Early on, Ron Miller ’75 made a decision about his career. “I wanted to be a police officer from the time I was nine years old,” he says. This childhood plan became a reality when he joined the Kansas City, Kan., police department in 1973 after graduating from Central Missouri State University.
Miller knew he wanted to eventually become a leader within the department, and he figured that earning a master’s degree would help him reach that goal. At the time, Wichita State had an outreach program in which faculty traveled to the Kansas City area to hold classes. “This allowed me to work in the police department and to work on my master’s,” he says. For his master’s practicum, Miller wrote about collective bargaining as an alternative to police strikes.
He traveled to campus to defend his work in front of criminal justice faculty members, and he also came back to walk in the May 1975 graduation ceremony. “I’m proud to have graduated from Wichita State,” he says.
After 34 years with the KCKPD, including six as police chief, and eight years as chief of the Topeka, Kan., police department, Miller was nominated in 2014 by President Barack Obama to serve as U.S. Marshal for the District of Kansas. The U.S. Senate unanimously confirmed the nomination.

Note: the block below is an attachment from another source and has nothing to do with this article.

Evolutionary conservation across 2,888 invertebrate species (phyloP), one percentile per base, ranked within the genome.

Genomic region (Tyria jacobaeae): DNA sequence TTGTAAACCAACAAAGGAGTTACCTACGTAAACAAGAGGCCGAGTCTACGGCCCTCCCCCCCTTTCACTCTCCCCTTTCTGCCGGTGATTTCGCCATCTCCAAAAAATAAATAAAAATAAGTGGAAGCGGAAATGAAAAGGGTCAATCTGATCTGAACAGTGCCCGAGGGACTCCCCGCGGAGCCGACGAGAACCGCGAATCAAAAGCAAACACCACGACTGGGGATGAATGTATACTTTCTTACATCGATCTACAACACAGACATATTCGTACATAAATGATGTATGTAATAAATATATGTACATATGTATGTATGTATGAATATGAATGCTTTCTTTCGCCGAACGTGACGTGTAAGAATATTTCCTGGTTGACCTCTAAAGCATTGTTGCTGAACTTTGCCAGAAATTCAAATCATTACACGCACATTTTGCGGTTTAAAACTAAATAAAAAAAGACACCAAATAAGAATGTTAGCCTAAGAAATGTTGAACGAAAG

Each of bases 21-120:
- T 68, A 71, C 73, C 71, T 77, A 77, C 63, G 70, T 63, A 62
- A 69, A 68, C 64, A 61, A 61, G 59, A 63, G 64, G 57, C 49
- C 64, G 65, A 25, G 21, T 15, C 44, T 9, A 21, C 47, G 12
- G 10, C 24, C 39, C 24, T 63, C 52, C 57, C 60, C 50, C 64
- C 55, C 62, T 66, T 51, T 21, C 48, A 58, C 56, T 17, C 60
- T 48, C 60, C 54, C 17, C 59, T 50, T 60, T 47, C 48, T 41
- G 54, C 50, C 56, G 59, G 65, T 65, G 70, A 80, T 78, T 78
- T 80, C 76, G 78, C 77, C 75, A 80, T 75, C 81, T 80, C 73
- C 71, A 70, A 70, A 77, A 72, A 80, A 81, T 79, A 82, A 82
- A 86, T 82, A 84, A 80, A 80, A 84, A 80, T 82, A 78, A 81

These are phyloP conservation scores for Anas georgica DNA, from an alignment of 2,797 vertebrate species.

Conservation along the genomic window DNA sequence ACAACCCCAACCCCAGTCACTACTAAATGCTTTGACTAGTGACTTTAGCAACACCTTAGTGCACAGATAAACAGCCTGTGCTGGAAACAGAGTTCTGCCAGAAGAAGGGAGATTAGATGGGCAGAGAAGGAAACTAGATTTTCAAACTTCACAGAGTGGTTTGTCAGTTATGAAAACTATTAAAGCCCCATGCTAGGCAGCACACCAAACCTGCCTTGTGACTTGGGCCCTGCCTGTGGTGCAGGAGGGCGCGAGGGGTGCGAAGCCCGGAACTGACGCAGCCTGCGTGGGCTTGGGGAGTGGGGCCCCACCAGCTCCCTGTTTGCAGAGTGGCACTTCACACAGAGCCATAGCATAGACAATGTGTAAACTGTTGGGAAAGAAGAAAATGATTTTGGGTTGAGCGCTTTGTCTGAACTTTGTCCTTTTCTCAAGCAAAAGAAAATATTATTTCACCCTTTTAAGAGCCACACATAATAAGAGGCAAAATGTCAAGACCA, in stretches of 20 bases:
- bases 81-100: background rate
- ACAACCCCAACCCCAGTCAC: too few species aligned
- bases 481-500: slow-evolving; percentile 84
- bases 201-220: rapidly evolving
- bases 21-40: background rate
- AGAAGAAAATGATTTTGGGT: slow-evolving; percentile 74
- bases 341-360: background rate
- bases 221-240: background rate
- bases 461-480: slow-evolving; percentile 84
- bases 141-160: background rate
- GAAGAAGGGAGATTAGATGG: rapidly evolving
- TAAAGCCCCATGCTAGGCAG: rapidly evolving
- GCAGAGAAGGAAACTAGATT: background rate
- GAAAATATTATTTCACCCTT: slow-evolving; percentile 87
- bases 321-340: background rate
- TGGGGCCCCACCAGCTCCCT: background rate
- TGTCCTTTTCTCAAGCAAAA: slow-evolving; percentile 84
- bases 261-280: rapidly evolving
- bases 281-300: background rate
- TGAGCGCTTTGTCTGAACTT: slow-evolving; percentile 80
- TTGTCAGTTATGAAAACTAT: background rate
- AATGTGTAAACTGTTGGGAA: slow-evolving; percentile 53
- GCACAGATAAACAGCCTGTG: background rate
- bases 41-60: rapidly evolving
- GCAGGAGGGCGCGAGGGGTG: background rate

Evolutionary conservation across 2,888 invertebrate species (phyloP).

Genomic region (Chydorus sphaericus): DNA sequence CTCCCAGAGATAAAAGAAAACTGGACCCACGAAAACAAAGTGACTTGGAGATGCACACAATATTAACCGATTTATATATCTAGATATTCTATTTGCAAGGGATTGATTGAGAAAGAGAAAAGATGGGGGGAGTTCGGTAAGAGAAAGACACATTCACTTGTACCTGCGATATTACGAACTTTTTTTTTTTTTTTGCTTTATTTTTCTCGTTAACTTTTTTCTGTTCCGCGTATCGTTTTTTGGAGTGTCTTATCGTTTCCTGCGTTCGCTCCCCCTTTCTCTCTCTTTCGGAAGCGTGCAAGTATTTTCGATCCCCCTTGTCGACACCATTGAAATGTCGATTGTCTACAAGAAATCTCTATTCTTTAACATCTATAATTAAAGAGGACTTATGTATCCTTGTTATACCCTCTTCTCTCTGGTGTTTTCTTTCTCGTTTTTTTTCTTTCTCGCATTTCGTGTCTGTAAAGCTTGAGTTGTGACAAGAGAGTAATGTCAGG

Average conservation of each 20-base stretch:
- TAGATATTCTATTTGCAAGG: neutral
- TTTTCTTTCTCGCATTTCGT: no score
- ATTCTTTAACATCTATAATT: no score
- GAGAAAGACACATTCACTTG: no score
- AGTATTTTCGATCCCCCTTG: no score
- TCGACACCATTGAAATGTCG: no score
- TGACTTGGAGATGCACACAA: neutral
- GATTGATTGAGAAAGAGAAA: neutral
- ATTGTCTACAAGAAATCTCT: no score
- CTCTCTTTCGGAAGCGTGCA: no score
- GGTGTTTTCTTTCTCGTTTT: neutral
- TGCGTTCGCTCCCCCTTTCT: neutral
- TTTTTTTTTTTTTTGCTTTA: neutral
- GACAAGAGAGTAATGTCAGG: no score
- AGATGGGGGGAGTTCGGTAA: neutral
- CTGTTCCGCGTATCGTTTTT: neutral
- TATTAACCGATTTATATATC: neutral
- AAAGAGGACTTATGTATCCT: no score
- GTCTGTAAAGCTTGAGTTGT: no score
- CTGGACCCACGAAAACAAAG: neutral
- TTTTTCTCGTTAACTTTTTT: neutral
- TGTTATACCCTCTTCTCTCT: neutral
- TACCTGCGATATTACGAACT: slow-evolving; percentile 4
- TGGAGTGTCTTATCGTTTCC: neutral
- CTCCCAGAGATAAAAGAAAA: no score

The Marshals Service, founded in 1789, still performs one of its original duties: protecting the federal judicial process, including providing protection for federal judges, court officials, witnesses, jurors, the visiting public and prisoners. The Marshals Service also chases fugitives with felony warrants, keeps tabs on federal sex offenders, helps find missing and exploited children and manages seized assets. “The Marshals Service is involved in virtually every kind of federal investigation,” Miller says.
As the overseer of the Service’s Kansas operations, one of Miller’s priorities is building relationships. “My job as the Marshal, as I see it, is to be part of the management of the district and to work with the judges, the sheriffs, the police chiefs, the state law enforcement folks and other federal agencies to coordinate,” he says. “Because we’re going to handle the property or the arrestee, or we’re going to handle the fugitive that runs, so you need a good relationship.”
Law-abiding Kansans can rest assured that Miller and his team are working diligently to do everything they can to keep the public safe. They work tirelessly because, as Miller puts it: “Somebody has to chase the bad guys.”